The line of Veterans and their families at the Washington, D.C., VA Medical Center started forming early on Saturday, Jan. 25, for the 16th Winterhaven stand down.
The frigid weather outside the facility only made the yearly outreach effort for homeless Veterans that much more important for local volunteers and VA employees, and that much more critical for the Veterans attending.
“It’s nice to know people are concerned,” said U.S. Army Veteran Elijah Parker, “but unfortunately — for me — it’s necessary.”
Parker, who has attended the D.C. area stand down on three previous occasions, said he braved the cold temperatures to attend the job fair housed on the first floor of the facility. He used to work construction before becoming unemployed, and while he did look forward to the free clothes and medical check-ups, talking to employers was a priority for him.
“I need a job, and I think there might be something good coming out of this,” he said. “I don’t know if I’ll get that job, but there are some organizations here that I wouldn’t have talked to before.”
Brian Hawkins, director of the D.C. VA Medical Center, understands the need for more than a handout among the Veterans he serves. According to him, not only was this year’s stand down more successful in the number of Veterans it touched, but it also brought in more community partners to support Veterans for the long run.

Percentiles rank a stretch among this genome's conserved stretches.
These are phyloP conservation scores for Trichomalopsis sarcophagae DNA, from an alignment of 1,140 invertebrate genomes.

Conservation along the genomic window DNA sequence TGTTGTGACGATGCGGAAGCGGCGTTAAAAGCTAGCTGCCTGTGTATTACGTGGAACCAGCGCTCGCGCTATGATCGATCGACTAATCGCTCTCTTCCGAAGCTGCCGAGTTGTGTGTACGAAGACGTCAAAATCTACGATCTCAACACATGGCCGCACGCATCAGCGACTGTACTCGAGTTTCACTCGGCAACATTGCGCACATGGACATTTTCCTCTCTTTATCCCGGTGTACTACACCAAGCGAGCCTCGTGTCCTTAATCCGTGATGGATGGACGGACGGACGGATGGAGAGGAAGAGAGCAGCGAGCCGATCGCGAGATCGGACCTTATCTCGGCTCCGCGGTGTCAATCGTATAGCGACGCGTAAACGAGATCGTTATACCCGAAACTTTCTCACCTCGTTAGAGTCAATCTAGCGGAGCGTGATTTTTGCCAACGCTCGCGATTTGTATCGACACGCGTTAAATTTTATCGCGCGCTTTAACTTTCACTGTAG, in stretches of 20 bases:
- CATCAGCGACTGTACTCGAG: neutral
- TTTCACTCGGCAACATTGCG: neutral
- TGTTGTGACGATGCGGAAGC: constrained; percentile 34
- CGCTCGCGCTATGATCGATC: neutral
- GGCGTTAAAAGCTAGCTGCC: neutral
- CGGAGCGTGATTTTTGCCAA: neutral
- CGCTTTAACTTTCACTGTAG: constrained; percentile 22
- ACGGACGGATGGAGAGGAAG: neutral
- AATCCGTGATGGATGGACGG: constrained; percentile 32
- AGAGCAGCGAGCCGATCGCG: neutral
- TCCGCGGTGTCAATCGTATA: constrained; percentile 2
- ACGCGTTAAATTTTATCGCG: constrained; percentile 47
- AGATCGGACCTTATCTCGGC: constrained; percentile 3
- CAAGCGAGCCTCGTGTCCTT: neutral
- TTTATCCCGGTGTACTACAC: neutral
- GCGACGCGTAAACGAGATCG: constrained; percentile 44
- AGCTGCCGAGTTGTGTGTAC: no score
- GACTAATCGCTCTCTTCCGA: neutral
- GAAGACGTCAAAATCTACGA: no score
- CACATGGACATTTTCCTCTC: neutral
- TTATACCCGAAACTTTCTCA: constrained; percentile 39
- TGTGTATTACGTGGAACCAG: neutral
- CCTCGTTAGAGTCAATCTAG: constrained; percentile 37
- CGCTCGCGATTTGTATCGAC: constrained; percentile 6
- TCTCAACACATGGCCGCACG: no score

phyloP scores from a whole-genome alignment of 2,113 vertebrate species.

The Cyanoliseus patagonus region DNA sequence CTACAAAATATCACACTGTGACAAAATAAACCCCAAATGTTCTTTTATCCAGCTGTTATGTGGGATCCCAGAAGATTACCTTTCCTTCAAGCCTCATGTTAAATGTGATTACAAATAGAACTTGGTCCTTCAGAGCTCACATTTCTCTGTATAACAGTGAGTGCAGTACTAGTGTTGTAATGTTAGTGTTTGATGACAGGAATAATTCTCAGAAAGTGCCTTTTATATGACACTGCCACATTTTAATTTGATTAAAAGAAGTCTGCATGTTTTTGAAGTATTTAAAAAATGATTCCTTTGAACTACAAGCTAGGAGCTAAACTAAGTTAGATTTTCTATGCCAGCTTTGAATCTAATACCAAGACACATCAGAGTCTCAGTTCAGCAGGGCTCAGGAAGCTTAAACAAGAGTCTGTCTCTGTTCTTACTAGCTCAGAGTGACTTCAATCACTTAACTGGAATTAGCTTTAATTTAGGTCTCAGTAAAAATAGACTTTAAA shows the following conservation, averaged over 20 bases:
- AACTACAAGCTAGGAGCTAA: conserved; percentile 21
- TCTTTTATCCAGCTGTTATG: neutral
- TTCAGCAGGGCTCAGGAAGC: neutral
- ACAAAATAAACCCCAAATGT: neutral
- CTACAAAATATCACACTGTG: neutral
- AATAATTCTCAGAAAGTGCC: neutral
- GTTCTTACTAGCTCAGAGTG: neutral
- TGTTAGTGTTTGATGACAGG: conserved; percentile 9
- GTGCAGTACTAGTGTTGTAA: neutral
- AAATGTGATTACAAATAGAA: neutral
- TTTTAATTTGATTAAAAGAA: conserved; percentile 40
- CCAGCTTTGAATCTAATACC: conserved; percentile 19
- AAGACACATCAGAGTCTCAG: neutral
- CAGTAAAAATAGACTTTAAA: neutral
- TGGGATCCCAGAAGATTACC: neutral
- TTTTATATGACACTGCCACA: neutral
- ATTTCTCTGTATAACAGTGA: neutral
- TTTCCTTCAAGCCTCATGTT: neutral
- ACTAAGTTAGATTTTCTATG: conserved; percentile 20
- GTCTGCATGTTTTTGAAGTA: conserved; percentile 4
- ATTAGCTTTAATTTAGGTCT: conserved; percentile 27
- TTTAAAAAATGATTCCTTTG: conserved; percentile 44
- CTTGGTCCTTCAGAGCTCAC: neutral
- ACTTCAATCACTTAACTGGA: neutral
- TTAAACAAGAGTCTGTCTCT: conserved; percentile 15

“A stand down means nothing if I bring people in, and I just give them clothes and a haircut for today,” Hawkins said. “It’s about sustaining lives… so we bring employers in too. This year we had triple the amount of employers as we did the year before.”
Another significant addition to this year’s stand down for Hawkins was the public unveiling of the Community Resource and Referral Center (CRRC). The center, which opened two years ago, has successfully reintegrated formerly homeless and at-risk Veterans into the community by giving them skills and jobs. One of the center’s initiatives, a culinary training program, took center stage at the stand down as recent graduates were on hand to not only share the food they made, but also their stories with others.
“That’s how we reach people,” Hawkins later said. “They may see me, or you, out there and it doesn’t mean as much. But if they see their fellow comrades, who were once like them, on the other side… they see hope.”
A few hours after registering for Winterhaven, Parker made his way toward the medical center door with bags of information and clothes in hand. He stopped long enough to echo the running theme for this year’s stand down – putting Veterans in position to succeed through employment is just as important as one day of charity.
“Seeing people who were in similar situations, and knowing that there are people out there to help you, is nice,” he said. “Because being unemployed can be a lonesome kind of thing from time to time. It feels good to know people care.”